I’ve had the distinct pleasure of seeing both of these works by Michelangelo in person, and I was knocked out by both.
The first is the finished (and somewhat controversially restored) Libyan Sibyl form the astonishing ceiling of the Sistine Chapel in the Vatican in Rome.
To my mind, it is the highpoint of that remarkable series of frescoes. The figure is dynamically twisted, her form palpably dimensional in space. You can almost hear the draperies of her gown slide across one another as she moves. Even looking up to the height of the ceiling from the floor of the chapel, it is a stunning work.
The preliminary drawing for the same figure is in the collection of the Metropolitan Museum of Art in New York, and is stunning in a different, but to me, equally powerful way. It is one of my favorite old master drawings.
There is no intention here of producing a finished piece to please someone else. This drawing is the result of intense observation and masterful economy of notation, from which the artist would pull information for painting the fresco.
Michelangelo has posed his model in that dynamic twist, using a male model to represent the muscular back of the Sibyl as she lifts the leaves of her enormous book. In the drawing, even as he searches for just the right line and position, he has distilled both the linear and tonal essence of the form to one of the finest examples of the art of pure drawing I’ve ever seen.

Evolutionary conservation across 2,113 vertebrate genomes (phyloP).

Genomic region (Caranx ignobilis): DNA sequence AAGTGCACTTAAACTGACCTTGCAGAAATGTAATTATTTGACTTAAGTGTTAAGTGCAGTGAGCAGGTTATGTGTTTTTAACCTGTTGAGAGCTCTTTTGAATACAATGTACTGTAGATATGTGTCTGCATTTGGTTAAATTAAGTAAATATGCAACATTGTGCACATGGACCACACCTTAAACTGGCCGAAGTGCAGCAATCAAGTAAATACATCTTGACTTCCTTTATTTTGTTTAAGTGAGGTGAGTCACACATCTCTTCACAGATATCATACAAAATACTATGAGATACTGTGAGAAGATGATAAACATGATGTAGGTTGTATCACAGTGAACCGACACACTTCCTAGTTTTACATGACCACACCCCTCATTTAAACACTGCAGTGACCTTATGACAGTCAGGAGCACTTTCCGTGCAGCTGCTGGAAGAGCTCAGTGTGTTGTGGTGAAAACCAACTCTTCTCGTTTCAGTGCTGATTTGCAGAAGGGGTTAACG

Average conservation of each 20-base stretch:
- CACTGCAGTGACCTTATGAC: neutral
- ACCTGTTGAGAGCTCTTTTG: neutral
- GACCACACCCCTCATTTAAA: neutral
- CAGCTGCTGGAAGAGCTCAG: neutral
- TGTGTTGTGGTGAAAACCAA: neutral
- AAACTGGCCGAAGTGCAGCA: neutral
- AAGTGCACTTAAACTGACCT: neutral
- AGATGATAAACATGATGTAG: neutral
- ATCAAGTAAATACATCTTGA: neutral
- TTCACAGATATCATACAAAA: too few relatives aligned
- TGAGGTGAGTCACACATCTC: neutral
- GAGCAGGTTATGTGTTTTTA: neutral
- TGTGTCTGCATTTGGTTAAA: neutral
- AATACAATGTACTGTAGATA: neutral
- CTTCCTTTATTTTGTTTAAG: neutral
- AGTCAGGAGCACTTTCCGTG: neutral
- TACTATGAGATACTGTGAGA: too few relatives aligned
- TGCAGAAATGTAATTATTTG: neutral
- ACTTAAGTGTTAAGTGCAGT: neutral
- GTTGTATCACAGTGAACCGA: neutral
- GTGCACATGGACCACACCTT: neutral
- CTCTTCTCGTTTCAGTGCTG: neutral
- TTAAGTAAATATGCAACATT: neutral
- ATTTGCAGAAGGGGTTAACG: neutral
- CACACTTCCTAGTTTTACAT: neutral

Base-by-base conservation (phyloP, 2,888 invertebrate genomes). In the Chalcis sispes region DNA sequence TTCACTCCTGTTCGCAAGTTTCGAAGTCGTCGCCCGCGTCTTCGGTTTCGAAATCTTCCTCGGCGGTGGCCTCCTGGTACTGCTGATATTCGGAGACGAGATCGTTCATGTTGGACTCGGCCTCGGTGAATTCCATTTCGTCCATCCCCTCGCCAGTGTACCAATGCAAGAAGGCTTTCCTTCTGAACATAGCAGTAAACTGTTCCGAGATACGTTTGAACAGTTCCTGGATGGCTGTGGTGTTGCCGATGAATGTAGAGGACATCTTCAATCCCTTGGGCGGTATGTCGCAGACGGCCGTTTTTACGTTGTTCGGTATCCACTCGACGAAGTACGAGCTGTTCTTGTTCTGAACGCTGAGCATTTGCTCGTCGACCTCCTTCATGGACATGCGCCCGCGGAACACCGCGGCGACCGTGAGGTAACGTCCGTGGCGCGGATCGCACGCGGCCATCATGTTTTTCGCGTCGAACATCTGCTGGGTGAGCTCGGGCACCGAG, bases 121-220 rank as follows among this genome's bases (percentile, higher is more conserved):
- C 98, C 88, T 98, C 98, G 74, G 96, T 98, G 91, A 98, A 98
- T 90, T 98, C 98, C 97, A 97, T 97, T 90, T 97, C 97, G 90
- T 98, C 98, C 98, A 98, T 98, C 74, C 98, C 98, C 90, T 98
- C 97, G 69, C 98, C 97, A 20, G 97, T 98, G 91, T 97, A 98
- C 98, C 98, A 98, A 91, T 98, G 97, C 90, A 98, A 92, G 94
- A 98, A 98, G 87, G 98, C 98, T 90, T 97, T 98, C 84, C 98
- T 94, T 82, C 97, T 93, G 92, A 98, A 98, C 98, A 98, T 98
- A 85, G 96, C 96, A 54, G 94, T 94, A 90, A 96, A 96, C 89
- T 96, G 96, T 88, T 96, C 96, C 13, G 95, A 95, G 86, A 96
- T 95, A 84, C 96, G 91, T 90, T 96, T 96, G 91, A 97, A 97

A sibyl is a priestess, ostensibly one capable of prophecy. The Libyan Sibyl, according to classical mythology, is one who foresaw a day when “that which is hidden shall be revealed”.
In his portrayals of the Libyan Sibyl, both dramatically finished and intimately personal, Michelangelo has revealed the essence of his art.
Studies for the Libyan Sibyl, Met Museum (click "Fullscreen")
Libyan Sibyl on Wikipedia
Related post: Sistene Chapel Panorama
3 Replies to “Michelangelo’s Libyan Sibyl and study”
There were in fact many sibyls – prophetesses, who also wandered from place to place.(Written about in the Bible in Acts 16:16).
The Persian, Libyan, Delphic, Cimmerian, Erythraean, Samian, Cumaean, Helespontine, Phrygian, Tibertine and Appenine Sibyl.
I love the red chalk master drawing material.
What was the Libyan Sibyl painted with?
The Libyan Sibyl is part of the Sistine Chapel ceiling, which Michelangelo painted as frescos. Fresco is a method in which water-based paints are applied to fresh, wet plaster (“fresco” means “fresh”). The paint becomes part of the plaster as it dries.
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